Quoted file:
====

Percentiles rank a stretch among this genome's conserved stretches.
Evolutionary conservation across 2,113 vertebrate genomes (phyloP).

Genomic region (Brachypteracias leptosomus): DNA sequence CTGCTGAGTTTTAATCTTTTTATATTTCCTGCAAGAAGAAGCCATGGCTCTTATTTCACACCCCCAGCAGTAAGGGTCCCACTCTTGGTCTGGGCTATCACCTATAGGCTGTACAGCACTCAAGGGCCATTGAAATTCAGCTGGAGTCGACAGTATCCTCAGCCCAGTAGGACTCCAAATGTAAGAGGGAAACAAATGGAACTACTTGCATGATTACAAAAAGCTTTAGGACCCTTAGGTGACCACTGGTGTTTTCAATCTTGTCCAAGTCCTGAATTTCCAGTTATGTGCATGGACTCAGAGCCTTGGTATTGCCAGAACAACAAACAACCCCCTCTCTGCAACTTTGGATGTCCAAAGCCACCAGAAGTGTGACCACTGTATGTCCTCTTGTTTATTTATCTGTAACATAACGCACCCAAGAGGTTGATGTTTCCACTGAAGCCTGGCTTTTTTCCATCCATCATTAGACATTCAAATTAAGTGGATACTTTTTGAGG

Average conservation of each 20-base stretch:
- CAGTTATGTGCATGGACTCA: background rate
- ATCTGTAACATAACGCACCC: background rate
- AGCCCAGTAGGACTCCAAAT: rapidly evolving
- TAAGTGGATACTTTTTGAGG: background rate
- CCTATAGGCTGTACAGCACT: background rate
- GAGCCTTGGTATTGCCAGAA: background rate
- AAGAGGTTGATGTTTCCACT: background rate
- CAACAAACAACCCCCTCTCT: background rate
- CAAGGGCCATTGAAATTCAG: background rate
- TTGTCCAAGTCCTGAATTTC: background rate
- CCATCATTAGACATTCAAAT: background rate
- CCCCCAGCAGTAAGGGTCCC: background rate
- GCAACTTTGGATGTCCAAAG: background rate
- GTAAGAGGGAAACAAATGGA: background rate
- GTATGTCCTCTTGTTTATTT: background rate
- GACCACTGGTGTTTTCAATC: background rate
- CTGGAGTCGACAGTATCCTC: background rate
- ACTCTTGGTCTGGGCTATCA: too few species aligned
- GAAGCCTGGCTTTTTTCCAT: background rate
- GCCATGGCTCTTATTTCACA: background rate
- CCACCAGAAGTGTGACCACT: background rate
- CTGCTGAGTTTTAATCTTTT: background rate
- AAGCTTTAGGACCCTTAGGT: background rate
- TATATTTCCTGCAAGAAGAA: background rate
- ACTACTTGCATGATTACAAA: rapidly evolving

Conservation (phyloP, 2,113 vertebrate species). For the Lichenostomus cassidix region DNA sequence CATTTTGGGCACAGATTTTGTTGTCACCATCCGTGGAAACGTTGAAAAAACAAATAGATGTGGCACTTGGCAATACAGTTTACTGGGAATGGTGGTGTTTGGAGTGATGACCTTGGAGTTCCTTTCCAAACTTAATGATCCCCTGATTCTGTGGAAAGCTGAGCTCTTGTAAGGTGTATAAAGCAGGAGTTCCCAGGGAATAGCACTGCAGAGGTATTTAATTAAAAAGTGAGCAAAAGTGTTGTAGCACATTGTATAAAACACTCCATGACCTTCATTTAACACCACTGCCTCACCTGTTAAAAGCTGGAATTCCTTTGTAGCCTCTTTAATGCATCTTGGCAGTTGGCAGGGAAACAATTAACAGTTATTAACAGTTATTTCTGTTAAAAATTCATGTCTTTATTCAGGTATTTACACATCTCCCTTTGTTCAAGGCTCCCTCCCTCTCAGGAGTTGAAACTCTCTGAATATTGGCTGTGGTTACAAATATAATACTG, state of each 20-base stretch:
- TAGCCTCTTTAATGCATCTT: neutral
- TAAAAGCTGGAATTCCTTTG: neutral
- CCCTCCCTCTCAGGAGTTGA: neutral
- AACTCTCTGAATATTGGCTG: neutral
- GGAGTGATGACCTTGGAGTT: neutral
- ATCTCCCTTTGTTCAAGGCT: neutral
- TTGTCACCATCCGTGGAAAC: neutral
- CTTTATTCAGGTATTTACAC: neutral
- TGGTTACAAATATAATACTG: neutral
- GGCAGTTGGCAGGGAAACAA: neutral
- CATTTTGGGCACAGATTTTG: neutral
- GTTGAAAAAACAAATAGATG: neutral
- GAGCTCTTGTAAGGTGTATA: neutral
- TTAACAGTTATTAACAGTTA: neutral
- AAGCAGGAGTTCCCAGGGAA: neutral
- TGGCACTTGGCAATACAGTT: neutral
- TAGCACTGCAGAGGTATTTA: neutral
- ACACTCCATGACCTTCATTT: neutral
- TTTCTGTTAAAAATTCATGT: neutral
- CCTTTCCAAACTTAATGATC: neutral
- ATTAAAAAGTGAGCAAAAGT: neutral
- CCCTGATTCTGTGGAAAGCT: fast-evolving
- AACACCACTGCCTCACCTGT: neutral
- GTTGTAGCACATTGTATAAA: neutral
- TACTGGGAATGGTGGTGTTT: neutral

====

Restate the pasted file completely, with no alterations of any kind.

Percentiles rank a stretch among this genome's conserved stretches.
Evolutionary conservation across 2,113 vertebrate genomes (phyloP).

Genomic region (Brachypteracias leptosomus): DNA sequence CTGCTGAGTTTTAATCTTTTTATATTTCCTGCAAGAAGAAGCCATGGCTCTTATTTCACACCCCCAGCAGTAAGGGTCCCACTCTTGGTCTGGGCTATCACCTATAGGCTGTACAGCACTCAAGGGCCATTGAAATTCAGCTGGAGTCGACAGTATCCTCAGCCCAGTAGGACTCCAAATGTAAGAGGGAAACAAATGGAACTACTTGCATGATTACAAAAAGCTTTAGGACCCTTAGGTGACCACTGGTGTTTTCAATCTTGTCCAAGTCCTGAATTTCCAGTTATGTGCATGGACTCAGAGCCTTGGTATTGCCAGAACAACAAACAACCCCCTCTCTGCAACTTTGGATGTCCAAAGCCACCAGAAGTGTGACCACTGTATGTCCTCTTGTTTATTTATCTGTAACATAACGCACCCAAGAGGTTGATGTTTCCACTGAAGCCTGGCTTTTTTCCATCCATCATTAGACATTCAAATTAAGTGGATACTTTTTGAGG

Average conservation of each 20-base stretch:
- CAGTTATGTGCATGGACTCA: background rate
- ATCTGTAACATAACGCACCC: background rate
- AGCCCAGTAGGACTCCAAAT: rapidly evolving
- TAAGTGGATACTTTTTGAGG: background rate
- CCTATAGGCTGTACAGCACT: background rate
- GAGCCTTGGTATTGCCAGAA: background rate
- AAGAGGTTGATGTTTCCACT: background rate
- CAACAAACAACCCCCTCTCT: background rate
- CAAGGGCCATTGAAATTCAG: background rate
- TTGTCCAAGTCCTGAATTTC: background rate
- CCATCATTAGACATTCAAAT: background rate
- CCCCCAGCAGTAAGGGTCCC: background rate
- GCAACTTTGGATGTCCAAAG: background rate
- GTAAGAGGGAAACAAATGGA: background rate
- GTATGTCCTCTTGTTTATTT: background rate
- GACCACTGGTGTTTTCAATC: background rate
- CTGGAGTCGACAGTATCCTC: background rate
- ACTCTTGGTCTGGGCTATCA: too few species aligned
- GAAGCCTGGCTTTTTTCCAT: background rate
- GCCATGGCTCTTATTTCACA: background rate
- CCACCAGAAGTGTGACCACT: background rate
- CTGCTGAGTTTTAATCTTTT: background rate
- AAGCTTTAGGACCCTTAGGT: background rate
- TATATTTCCTGCAAGAAGAA: background rate
- ACTACTTGCATGATTACAAA: rapidly evolving

Conservation (phyloP, 2,113 vertebrate species). For the Lichenostomus cassidix region DNA sequence CATTTTGGGCACAGATTTTGTTGTCACCATCCGTGGAAACGTTGAAAAAACAAATAGATGTGGCACTTGGCAATACAGTTTACTGGGAATGGTGGTGTTTGGAGTGATGACCTTGGAGTTCCTTTCCAAACTTAATGATCCCCTGATTCTGTGGAAAGCTGAGCTCTTGTAAGGTGTATAAAGCAGGAGTTCCCAGGGAATAGCACTGCAGAGGTATTTAATTAAAAAGTGAGCAAAAGTGTTGTAGCACATTGTATAAAACACTCCATGACCTTCATTTAACACCACTGCCTCACCTGTTAAAAGCTGGAATTCCTTTGTAGCCTCTTTAATGCATCTTGGCAGTTGGCAGGGAAACAATTAACAGTTATTAACAGTTATTTCTGTTAAAAATTCATGTCTTTATTCAGGTATTTACACATCTCCCTTTGTTCAAGGCTCCCTCCCTCTCAGGAGTTGAAACTCTCTGAATATTGGCTGTGGTTACAAATATAATACTG, state of each 20-base stretch:
- TAGCCTCTTTAATGCATCTT: neutral
- TAAAAGCTGGAATTCCTTTG: neutral
- CCCTCCCTCTCAGGAGTTGA: neutral
- AACTCTCTGAATATTGGCTG: neutral
- GGAGTGATGACCTTGGAGTT: neutral
- ATCTCCCTTTGTTCAAGGCT: neutral
- TTGTCACCATCCGTGGAAAC: neutral
- CTTTATTCAGGTATTTACAC: neutral
- TGGTTACAAATATAATACTG: neutral
- GGCAGTTGGCAGGGAAACAA: neutral
- CATTTTGGGCACAGATTTTG: neutral
- GTTGAAAAAACAAATAGATG: neutral
- GAGCTCTTGTAAGGTGTATA: neutral
- TTAACAGTTATTAACAGTTA: neutral
- AAGCAGGAGTTCCCAGGGAA: neutral
- TGGCACTTGGCAATACAGTT: neutral
- TAGCACTGCAGAGGTATTTA: neutral
- ACACTCCATGACCTTCATTT: neutral
- TTTCTGTTAAAAATTCATGT: neutral
- CCTTTCCAAACTTAATGATC: neutral
- ATTAAAAAGTGAGCAAAAGT: neutral
- CCCTGATTCTGTGGAAAGCT: fast-evolving
- AACACCACTGCCTCACCTGT: neutral
- GTTGTAGCACATTGTATAAA: neutral
- TACTGGGAATGGTGGTGTTT: neutral